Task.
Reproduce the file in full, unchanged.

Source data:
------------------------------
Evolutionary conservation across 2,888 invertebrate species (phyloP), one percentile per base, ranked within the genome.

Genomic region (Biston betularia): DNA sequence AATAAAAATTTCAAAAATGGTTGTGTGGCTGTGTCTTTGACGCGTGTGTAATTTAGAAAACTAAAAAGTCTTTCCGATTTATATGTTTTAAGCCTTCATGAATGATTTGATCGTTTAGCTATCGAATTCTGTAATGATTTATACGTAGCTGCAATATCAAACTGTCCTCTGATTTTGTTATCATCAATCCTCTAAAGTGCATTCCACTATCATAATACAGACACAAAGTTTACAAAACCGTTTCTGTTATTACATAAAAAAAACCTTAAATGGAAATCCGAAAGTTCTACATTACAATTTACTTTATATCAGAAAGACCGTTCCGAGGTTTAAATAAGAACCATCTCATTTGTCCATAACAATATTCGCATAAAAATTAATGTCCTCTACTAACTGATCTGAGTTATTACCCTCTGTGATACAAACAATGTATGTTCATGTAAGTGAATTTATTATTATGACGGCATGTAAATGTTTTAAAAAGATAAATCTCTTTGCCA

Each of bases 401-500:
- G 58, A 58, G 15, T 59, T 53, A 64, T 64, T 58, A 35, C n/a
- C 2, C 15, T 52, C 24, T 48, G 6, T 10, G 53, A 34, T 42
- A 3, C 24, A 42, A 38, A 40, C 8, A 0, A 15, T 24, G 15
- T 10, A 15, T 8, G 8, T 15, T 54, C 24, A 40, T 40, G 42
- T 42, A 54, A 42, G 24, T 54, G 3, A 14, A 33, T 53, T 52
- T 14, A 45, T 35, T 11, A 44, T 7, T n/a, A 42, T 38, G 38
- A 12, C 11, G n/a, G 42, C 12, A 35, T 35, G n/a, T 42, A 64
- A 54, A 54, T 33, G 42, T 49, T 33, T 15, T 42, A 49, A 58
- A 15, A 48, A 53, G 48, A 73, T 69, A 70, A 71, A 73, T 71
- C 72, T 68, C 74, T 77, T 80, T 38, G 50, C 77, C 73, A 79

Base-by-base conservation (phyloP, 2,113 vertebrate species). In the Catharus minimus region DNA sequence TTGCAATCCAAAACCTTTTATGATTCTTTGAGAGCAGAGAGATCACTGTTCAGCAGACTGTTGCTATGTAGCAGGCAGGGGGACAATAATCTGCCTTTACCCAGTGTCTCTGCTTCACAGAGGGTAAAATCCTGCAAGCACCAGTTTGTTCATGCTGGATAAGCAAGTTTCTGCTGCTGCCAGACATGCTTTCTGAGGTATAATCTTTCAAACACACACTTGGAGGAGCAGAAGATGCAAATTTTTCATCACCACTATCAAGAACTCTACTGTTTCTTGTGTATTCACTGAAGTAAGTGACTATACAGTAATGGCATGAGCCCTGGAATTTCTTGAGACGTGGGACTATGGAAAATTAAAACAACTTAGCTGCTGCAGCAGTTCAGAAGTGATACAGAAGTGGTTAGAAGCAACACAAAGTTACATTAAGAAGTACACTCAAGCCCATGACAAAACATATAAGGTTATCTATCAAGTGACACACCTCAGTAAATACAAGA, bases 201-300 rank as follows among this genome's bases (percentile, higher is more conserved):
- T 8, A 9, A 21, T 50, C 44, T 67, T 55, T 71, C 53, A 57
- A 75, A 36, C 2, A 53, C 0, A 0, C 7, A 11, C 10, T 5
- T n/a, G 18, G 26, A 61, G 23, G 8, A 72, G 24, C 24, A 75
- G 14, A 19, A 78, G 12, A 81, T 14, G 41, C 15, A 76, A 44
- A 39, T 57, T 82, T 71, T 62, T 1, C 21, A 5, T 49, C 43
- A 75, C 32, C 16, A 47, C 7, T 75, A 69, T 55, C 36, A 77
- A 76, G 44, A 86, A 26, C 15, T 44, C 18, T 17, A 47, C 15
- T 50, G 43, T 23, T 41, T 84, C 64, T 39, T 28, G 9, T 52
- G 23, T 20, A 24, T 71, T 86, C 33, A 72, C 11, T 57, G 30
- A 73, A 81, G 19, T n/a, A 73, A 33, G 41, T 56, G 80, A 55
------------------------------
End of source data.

Evolutionary conservation across 2,888 invertebrate species (phyloP), one percentile per base, ranked within the genome.

Genomic region (Biston betularia): DNA sequence AATAAAAATTTCAAAAATGGTTGTGTGGCTGTGTCTTTGACGCGTGTGTAATTTAGAAAACTAAAAAGTCTTTCCGATTTATATGTTTTAAGCCTTCATGAATGATTTGATCGTTTAGCTATCGAATTCTGTAATGATTTATACGTAGCTGCAATATCAAACTGTCCTCTGATTTTGTTATCATCAATCCTCTAAAGTGCATTCCACTATCATAATACAGACACAAAGTTTACAAAACCGTTTCTGTTATTACATAAAAAAAACCTTAAATGGAAATCCGAAAGTTCTACATTACAATTTACTTTATATCAGAAAGACCGTTCCGAGGTTTAAATAAGAACCATCTCATTTGTCCATAACAATATTCGCATAAAAATTAATGTCCTCTACTAACTGATCTGAGTTATTACCCTCTGTGATACAAACAATGTATGTTCATGTAAGTGAATTTATTATTATGACGGCATGTAAATGTTTTAAAAAGATAAATCTCTTTGCCA

Each of bases 401-500:
- G 58, A 58, G 15, T 59, T 53, A 64, T 64, T 58, A 35, C n/a
- C 2, C 15, T 52, C 24, T 48, G 6, T 10, G 53, A 34, T 42
- A 3, C 24, A 42, A 38, A 40, C 8, A 0, A 15, T 24, G 15
- T 10, A 15, T 8, G 8, T 15, T 54, C 24, A 40, T 40, G 42
- T 42, A 54, A 42, G 24, T 54, G 3, A 14, A 33, T 53, T 52
- T 14, A 45, T 35, T 11, A 44, T 7, T n/a, A 42, T 38, G 38
- A 12, C 11, G n/a, G 42, C 12, A 35, T 35, G n/a, T 42, A 64
- A 54, A 54, T 33, G 42, T 49, T 33, T 15, T 42, A 49, A 58
- A 15, A 48, A 53, G 48, A 73, T 69, A 70, A 71, A 73, T 71
- C 72, T 68, C 74, T 77, T 80, T 38, G 50, C 77, C 73, A 79

Base-by-base conservation (phyloP, 2,113 vertebrate species). In the Catharus minimus region DNA sequence TTGCAATCCAAAACCTTTTATGATTCTTTGAGAGCAGAGAGATCACTGTTCAGCAGACTGTTGCTATGTAGCAGGCAGGGGGACAATAATCTGCCTTTACCCAGTGTCTCTGCTTCACAGAGGGTAAAATCCTGCAAGCACCAGTTTGTTCATGCTGGATAAGCAAGTTTCTGCTGCTGCCAGACATGCTTTCTGAGGTATAATCTTTCAAACACACACTTGGAGGAGCAGAAGATGCAAATTTTTCATCACCACTATCAAGAACTCTACTGTTTCTTGTGTATTCACTGAAGTAAGTGACTATACAGTAATGGCATGAGCCCTGGAATTTCTTGAGACGTGGGACTATGGAAAATTAAAACAACTTAGCTGCTGCAGCAGTTCAGAAGTGATACAGAAGTGGTTAGAAGCAACACAAAGTTACATTAAGAAGTACACTCAAGCCCATGACAAAACATATAAGGTTATCTATCAAGTGACACACCTCAGTAAATACAAGA, bases 201-300 rank as follows among this genome's bases (percentile, higher is more conserved):
- T 8, A 9, A 21, T 50, C 44, T 67, T 55, T 71, C 53, A 57
- A 75, A 36, C 2, A 53, C 0, A 0, C 7, A 11, C 10, T 5
- T n/a, G 18, G 26, A 61, G 23, G 8, A 72, G 24, C 24, A 75
- G 14, A 19, A 78, G 12, A 81, T 14, G 41, C 15, A 76, A 44
- A 39, T 57, T 82, T 71, T 62, T 1, C 21, A 5, T 49, C 43
- A 75, C 32, C 16, A 47, C 7, T 75, A 69, T 55, C 36, A 77
- A 76, G 44, A 86, A 26, C 15, T 44, C 18, T 17, A 47, C 15
- T 50, G 43, T 23, T 41, T 84, C 64, T 39, T 28, G 9, T 52
- G 23, T 20, A 24, T 71, T 86, C 33, A 72, C 11, T 57, G 30
- A 73, A 81, G 19, T n/a, A 73, A 33, G 41, T 56, G 80, A 55